The Beauty of Music: Finding Your Instrument
July 26, 2012 at 4:29 PMFinding the 'correct' instrument for a child is something which can take a lot of time and money. Some people are more suited to the violin, such hundreds of us on this site, where as others are suited to a wind instrument and some to the likes of the piano.
How many people have you met who have said 'Oh I wish I could play the piano,' or 'I started the clarinet but gave up after grade 5?' The likelihood is you've come across many, and the fact that you've revealed your musical skills to them seems to trigger one of the many common regrets people have - their lack of understanding music.
I was lucky to find my instrument the first time around. I remember at the age of six watching the Proms on television and it was the first time I had ever seen an orchestra (or at least, taken notice of one). The violinists captured my imagination, and for three years I dreamed of one day becoming a violinist. When I was nine and received my first violin, it was probably the most life changing event I have ever been through to date.
Talking about how someone - especially a child - is suited to a particular instrument is something which I find intriguing. What makes a child 'right' for an instrument? Why does one thing capture the imagination so much more than another? There are a few books out there which I have had a quick look at which delve into this new 'science' about music, children and instruments.
Some children don't remember not playing their instrument. Their parents may have started them on the violin or piano so early on that it just developed with the child. I think I'm right in saying that only one in ten children who start in this way succeed at their instrument. Others pick it up later and take to their instrument like a duck to water. Then there's those people who go through several instruments before settling on the one they like the most. And finally, there are those who start an instrument, lose interest and never really get given the opportunity again.
If I use my own experiences as an example once more, then it is obvious that piano has never felt suited to me. Piano was always a struggle; I've never been able to play it well, my technique is probably shocking and I've never really had any interest. I can just about play to the standard of a piano reduction of Beethoven 7, but put me next to a 'real' pianist and I'm outshone by a mile.
Finding your instrument is something which is a personal journey. Many of us on violinist.com had the opportunity and privilege of starting an instrument as a child, and for many, succeeding in finding the right one straight away. Those who never had the opportunity but have started later are to be admired; many people out there have no feeling of worth and refuse to even try, or at least give up very early on.
Everybody has the potential to be musical. Parents who are not musical should encourage their children to find the right musical instrument, and if they don't get it right first time then they shouldn't give up. In my opinion, one of the many beauties of music is the fact that human beings have a natural instinct towards the pure, universal language which can express so much emotion, and many more people out there should have the opportunity to express that.
From jean goonMy parents, who were my godparents and adoptive parents gave me many musical opportunities as a child - a piano at 7 years old and piano lessons and an organ in high school. When at 57 years old, I heard a wonderful violinist during Midnight Mass and wanted to learn how to make such beautiful music. At 62, I'm still learning and loving it! My mentors are Sarah Chang and Joshua Bell and sori1000jy(on electric violin).
Posted on July 26, 2012 at 5:54 PM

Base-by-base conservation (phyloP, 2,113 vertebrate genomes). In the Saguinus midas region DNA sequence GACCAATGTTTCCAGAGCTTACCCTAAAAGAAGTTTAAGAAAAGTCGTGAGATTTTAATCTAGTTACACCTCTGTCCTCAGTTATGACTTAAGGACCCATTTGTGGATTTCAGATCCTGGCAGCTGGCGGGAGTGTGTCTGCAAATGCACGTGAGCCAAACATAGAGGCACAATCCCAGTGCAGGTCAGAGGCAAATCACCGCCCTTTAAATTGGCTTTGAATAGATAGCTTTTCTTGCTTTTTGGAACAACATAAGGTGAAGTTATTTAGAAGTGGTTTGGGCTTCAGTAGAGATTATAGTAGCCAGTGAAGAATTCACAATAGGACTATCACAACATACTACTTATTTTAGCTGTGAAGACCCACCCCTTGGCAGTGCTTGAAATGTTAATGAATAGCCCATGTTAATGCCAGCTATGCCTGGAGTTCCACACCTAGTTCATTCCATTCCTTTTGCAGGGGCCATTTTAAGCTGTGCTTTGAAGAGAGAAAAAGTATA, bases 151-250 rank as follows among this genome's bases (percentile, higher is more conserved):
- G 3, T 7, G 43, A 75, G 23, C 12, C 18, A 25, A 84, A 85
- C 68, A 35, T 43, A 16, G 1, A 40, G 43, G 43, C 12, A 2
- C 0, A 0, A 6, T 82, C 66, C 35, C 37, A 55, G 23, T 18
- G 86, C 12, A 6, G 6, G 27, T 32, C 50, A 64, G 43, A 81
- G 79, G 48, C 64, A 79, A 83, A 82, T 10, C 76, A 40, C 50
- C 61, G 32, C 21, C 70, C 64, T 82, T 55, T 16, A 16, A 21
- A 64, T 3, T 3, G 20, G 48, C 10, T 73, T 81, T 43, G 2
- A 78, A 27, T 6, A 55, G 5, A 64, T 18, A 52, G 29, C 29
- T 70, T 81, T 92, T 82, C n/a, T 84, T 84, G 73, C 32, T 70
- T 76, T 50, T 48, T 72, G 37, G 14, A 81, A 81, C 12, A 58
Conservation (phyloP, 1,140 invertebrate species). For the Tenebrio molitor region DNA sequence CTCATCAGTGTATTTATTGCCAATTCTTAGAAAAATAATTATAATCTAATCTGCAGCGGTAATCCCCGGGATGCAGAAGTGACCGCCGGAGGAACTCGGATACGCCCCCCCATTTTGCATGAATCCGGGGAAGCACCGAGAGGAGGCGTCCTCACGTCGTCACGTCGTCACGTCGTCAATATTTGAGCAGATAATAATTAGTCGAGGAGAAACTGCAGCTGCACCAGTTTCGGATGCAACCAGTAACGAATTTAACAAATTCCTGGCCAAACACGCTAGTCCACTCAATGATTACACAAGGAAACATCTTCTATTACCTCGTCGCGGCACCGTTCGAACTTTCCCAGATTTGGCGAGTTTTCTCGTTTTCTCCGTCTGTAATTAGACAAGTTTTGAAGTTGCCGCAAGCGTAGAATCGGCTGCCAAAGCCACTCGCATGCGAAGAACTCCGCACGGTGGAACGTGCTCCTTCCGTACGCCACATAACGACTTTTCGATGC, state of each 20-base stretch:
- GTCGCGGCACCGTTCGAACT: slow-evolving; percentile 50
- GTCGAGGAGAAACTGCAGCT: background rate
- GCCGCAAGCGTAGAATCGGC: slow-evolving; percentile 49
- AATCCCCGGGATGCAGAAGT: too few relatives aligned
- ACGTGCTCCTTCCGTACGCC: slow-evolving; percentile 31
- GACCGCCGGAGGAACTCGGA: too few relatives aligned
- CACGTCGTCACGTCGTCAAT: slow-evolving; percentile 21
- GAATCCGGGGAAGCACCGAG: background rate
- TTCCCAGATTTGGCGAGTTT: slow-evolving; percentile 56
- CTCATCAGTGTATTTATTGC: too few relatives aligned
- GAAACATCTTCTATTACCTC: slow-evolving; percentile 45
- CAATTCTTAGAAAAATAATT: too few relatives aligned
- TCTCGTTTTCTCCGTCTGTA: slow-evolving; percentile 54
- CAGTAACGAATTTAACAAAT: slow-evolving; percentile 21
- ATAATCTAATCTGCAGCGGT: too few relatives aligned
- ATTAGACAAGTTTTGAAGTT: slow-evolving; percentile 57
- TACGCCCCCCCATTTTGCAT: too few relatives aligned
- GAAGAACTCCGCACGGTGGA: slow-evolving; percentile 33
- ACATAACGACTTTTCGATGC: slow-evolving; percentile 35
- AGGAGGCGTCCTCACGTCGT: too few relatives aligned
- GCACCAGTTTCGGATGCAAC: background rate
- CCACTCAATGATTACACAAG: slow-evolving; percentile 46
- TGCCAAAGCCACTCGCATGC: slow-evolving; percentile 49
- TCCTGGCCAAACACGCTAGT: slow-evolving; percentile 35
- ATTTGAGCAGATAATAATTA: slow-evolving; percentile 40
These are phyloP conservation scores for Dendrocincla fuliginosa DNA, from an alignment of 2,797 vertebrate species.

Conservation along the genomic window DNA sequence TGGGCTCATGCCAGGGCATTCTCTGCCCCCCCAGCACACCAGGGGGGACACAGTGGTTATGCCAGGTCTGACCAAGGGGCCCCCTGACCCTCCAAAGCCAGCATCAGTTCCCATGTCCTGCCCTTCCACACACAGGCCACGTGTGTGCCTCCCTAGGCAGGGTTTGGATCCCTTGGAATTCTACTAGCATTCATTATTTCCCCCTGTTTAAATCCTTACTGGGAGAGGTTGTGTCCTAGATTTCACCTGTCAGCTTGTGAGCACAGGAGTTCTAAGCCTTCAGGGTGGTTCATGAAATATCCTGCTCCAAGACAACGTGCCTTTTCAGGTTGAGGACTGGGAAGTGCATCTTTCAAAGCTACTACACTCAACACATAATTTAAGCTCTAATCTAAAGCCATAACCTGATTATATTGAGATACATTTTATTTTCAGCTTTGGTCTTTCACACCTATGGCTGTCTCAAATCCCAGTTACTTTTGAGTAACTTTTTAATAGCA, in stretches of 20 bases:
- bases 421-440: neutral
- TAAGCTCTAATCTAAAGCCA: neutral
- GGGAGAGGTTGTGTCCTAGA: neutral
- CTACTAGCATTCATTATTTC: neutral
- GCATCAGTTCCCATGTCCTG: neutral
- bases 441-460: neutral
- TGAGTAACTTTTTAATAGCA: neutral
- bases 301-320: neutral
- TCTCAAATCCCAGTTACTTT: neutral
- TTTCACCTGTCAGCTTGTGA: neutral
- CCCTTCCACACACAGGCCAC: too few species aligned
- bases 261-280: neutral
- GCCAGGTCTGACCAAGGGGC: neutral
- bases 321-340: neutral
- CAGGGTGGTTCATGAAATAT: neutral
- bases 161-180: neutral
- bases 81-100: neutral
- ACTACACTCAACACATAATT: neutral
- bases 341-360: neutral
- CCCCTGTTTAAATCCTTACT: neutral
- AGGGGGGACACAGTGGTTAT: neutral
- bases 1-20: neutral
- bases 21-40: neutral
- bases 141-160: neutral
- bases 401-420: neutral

From Stephen ClaytonBeautifully stated! There are, within each of us, thoughts, feelings - "songs without words", if you will - that cannot be expressed by mere speech (I, a wordsmith, say this!). Finding one's instrument is a reaching out for that ideal voice to communicate our miniscule-speck-in-the-Cosmos selves to the Cosmos itself. Your words have been the most worthy of being considered I have so far encountered today!
Posted on July 26, 2012 at 6:02 PM
From steven su--> "like"
Posted on July 26, 2012 at 8:08 PM
From Tristan BayerI tried piano and guitar and was bad at both. I thought I was a person who had no musical talent. Recently, I basically said what the heck, and picked up the violin. It's been amazing! I have found my instrument! I totally agree with your post. I've come to discover that everyone has some musical ability in them, they just have to find it.
Posted on July 26, 2012 at 10:07 PM
From Eloise GarlandTristan - I'm so glad you found your instrument! It's one of those situations where the instrument seems to 'click' in your mind and it makes sense to your mind and body.
Posted on July 26, 2012 at 10:46 PM
Unfortunately there are so many people who believe they have not got an ounce of musical talent, when everyone most definitely has. Even tapping the beat to a piece of music which everyone can do shows some sort of natural edge.
From Francesca RizzardiThanks for writing this, Eloise. Sometimes it's a matter of exposure. I didn't know anyone with a violin until I was an adult. My daughter thought the piano was "her" instrument, until she had a year of piano lessons. Then in 4th grade her school introduced her to the trumpet. None of us, her family, would have guessed what a natural choice that would be. She's double lucky because there are a lot of high profile woman trumpeters right now, and our high school recently hired a woman to lead their award winning jazz program.
Posted on July 27, 2012 at 3:08 AM
From Karen AllendoerferThere are also people who start an instrument as a child, quit for a while, and come back as an adult with a newfound appreciation. I'm one of those. If you'd asked me back when I was a teen/young adult, I probably would have said that violin wasn't really my instrument, and that I'd made a mistake choosing it. It was too intense, people who played it were too intense, it was high and screechy, there was way to much of things like obsession with prodigies and seating auditions. But I stuck with it anyway because I liked orchestra and I'd invested so much time and parents' money in it already.